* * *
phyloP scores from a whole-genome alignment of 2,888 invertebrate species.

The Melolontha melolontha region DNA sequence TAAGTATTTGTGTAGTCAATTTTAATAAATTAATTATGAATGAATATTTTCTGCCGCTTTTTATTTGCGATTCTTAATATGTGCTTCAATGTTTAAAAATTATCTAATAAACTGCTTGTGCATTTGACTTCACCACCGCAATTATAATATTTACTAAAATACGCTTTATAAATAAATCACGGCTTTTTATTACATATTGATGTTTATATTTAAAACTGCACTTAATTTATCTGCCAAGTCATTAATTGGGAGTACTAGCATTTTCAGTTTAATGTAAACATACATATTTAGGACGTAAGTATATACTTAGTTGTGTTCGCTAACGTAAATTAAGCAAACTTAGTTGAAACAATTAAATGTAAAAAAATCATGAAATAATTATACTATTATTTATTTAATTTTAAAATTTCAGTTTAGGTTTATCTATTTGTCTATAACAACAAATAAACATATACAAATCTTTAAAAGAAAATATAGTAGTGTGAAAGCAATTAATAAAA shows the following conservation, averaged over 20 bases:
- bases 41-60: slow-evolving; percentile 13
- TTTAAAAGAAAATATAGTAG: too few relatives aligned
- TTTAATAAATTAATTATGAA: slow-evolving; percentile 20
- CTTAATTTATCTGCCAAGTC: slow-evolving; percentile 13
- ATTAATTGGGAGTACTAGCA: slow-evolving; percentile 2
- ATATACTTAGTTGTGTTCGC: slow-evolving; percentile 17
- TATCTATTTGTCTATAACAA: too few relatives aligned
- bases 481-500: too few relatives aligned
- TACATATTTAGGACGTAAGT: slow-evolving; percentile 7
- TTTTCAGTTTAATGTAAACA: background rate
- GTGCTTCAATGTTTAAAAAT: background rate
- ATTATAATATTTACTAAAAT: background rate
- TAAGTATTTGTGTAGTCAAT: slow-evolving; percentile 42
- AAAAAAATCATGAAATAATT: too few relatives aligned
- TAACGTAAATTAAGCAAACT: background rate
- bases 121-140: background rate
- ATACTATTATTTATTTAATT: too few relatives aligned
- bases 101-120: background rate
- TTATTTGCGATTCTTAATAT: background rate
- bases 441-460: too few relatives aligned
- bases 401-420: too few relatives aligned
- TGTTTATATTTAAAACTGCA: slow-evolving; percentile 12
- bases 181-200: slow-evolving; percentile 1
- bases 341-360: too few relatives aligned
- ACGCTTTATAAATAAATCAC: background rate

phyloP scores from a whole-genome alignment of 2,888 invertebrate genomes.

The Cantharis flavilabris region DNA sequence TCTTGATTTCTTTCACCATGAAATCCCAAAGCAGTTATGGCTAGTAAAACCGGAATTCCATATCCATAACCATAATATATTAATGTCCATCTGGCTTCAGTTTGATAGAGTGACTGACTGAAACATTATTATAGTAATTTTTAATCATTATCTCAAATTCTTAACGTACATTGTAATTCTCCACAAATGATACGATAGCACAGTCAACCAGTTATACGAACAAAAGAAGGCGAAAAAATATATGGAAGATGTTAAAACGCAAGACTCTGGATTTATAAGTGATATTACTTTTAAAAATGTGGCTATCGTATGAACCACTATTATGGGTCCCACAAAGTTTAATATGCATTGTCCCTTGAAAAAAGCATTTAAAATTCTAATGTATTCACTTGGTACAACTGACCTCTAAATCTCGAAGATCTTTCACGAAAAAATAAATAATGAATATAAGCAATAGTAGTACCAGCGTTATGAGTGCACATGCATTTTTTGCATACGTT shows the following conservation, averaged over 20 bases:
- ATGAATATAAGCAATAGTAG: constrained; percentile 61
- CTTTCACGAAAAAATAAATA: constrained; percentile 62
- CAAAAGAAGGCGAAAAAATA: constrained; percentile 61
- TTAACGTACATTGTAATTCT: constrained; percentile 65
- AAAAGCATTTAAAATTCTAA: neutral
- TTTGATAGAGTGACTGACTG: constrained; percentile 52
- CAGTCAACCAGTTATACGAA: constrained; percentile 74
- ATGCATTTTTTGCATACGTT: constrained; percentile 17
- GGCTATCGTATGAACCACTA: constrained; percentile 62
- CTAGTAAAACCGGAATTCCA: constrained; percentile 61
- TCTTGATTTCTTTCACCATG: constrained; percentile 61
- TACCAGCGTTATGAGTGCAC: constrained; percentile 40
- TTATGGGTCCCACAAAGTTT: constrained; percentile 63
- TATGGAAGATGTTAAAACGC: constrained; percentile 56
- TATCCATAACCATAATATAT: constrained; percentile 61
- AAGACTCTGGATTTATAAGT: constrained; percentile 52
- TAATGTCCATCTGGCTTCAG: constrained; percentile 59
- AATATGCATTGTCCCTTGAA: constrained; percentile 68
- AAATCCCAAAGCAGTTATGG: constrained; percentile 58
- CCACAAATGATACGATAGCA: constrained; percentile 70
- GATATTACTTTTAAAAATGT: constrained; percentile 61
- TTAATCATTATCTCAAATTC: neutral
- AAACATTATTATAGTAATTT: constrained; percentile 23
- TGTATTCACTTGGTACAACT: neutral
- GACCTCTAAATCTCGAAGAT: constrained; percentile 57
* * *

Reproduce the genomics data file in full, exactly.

phyloP scores from a whole-genome alignment of 2,888 invertebrate species.

The Melolontha melolontha region DNA sequence TAAGTATTTGTGTAGTCAATTTTAATAAATTAATTATGAATGAATATTTTCTGCCGCTTTTTATTTGCGATTCTTAATATGTGCTTCAATGTTTAAAAATTATCTAATAAACTGCTTGTGCATTTGACTTCACCACCGCAATTATAATATTTACTAAAATACGCTTTATAAATAAATCACGGCTTTTTATTACATATTGATGTTTATATTTAAAACTGCACTTAATTTATCTGCCAAGTCATTAATTGGGAGTACTAGCATTTTCAGTTTAATGTAAACATACATATTTAGGACGTAAGTATATACTTAGTTGTGTTCGCTAACGTAAATTAAGCAAACTTAGTTGAAACAATTAAATGTAAAAAAATCATGAAATAATTATACTATTATTTATTTAATTTTAAAATTTCAGTTTAGGTTTATCTATTTGTCTATAACAACAAATAAACATATACAAATCTTTAAAAGAAAATATAGTAGTGTGAAAGCAATTAATAAAA shows the following conservation, averaged over 20 bases:
- bases 41-60: slow-evolving; percentile 13
- TTTAAAAGAAAATATAGTAG: too few relatives aligned
- TTTAATAAATTAATTATGAA: slow-evolving; percentile 20
- CTTAATTTATCTGCCAAGTC: slow-evolving; percentile 13
- ATTAATTGGGAGTACTAGCA: slow-evolving; percentile 2
- ATATACTTAGTTGTGTTCGC: slow-evolving; percentile 17
- TATCTATTTGTCTATAACAA: too few relatives aligned
- bases 481-500: too few relatives aligned
- TACATATTTAGGACGTAAGT: slow-evolving; percentile 7
- TTTTCAGTTTAATGTAAACA: background rate
- GTGCTTCAATGTTTAAAAAT: background rate
- ATTATAATATTTACTAAAAT: background rate
- TAAGTATTTGTGTAGTCAAT: slow-evolving; percentile 42
- AAAAAAATCATGAAATAATT: too few relatives aligned
- TAACGTAAATTAAGCAAACT: background rate
- bases 121-140: background rate
- ATACTATTATTTATTTAATT: too few relatives aligned
- bases 101-120: background rate
- TTATTTGCGATTCTTAATAT: background rate
- bases 441-460: too few relatives aligned
- bases 401-420: too few relatives aligned
- TGTTTATATTTAAAACTGCA: slow-evolving; percentile 12
- bases 181-200: slow-evolving; percentile 1
- bases 341-360: too few relatives aligned
- ACGCTTTATAAATAAATCAC: background rate

phyloP scores from a whole-genome alignment of 2,888 invertebrate genomes.

The Cantharis flavilabris region DNA sequence TCTTGATTTCTTTCACCATGAAATCCCAAAGCAGTTATGGCTAGTAAAACCGGAATTCCATATCCATAACCATAATATATTAATGTCCATCTGGCTTCAGTTTGATAGAGTGACTGACTGAAACATTATTATAGTAATTTTTAATCATTATCTCAAATTCTTAACGTACATTGTAATTCTCCACAAATGATACGATAGCACAGTCAACCAGTTATACGAACAAAAGAAGGCGAAAAAATATATGGAAGATGTTAAAACGCAAGACTCTGGATTTATAAGTGATATTACTTTTAAAAATGTGGCTATCGTATGAACCACTATTATGGGTCCCACAAAGTTTAATATGCATTGTCCCTTGAAAAAAGCATTTAAAATTCTAATGTATTCACTTGGTACAACTGACCTCTAAATCTCGAAGATCTTTCACGAAAAAATAAATAATGAATATAAGCAATAGTAGTACCAGCGTTATGAGTGCACATGCATTTTTTGCATACGTT shows the following conservation, averaged over 20 bases:
- ATGAATATAAGCAATAGTAG: constrained; percentile 61
- CTTTCACGAAAAAATAAATA: constrained; percentile 62
- CAAAAGAAGGCGAAAAAATA: constrained; percentile 61
- TTAACGTACATTGTAATTCT: constrained; percentile 65
- AAAAGCATTTAAAATTCTAA: neutral
- TTTGATAGAGTGACTGACTG: constrained; percentile 52
- CAGTCAACCAGTTATACGAA: constrained; percentile 74
- ATGCATTTTTTGCATACGTT: constrained; percentile 17
- GGCTATCGTATGAACCACTA: constrained; percentile 62
- CTAGTAAAACCGGAATTCCA: constrained; percentile 61
- TCTTGATTTCTTTCACCATG: constrained; percentile 61
- TACCAGCGTTATGAGTGCAC: constrained; percentile 40
- TTATGGGTCCCACAAAGTTT: constrained; percentile 63
- TATGGAAGATGTTAAAACGC: constrained; percentile 56
- TATCCATAACCATAATATAT: constrained; percentile 61
- AAGACTCTGGATTTATAAGT: constrained; percentile 52
- TAATGTCCATCTGGCTTCAG: constrained; percentile 59
- AATATGCATTGTCCCTTGAA: constrained; percentile 68
- AAATCCCAAAGCAGTTATGG: constrained; percentile 58
- CCACAAATGATACGATAGCA: constrained; percentile 70
- GATATTACTTTTAAAAATGT: constrained; percentile 61
- TTAATCATTATCTCAAATTC: neutral
- AAACATTATTATAGTAATTT: constrained; percentile 23
- TGTATTCACTTGGTACAACT: neutral
- GACCTCTAAATCTCGAAGAT: constrained; percentile 57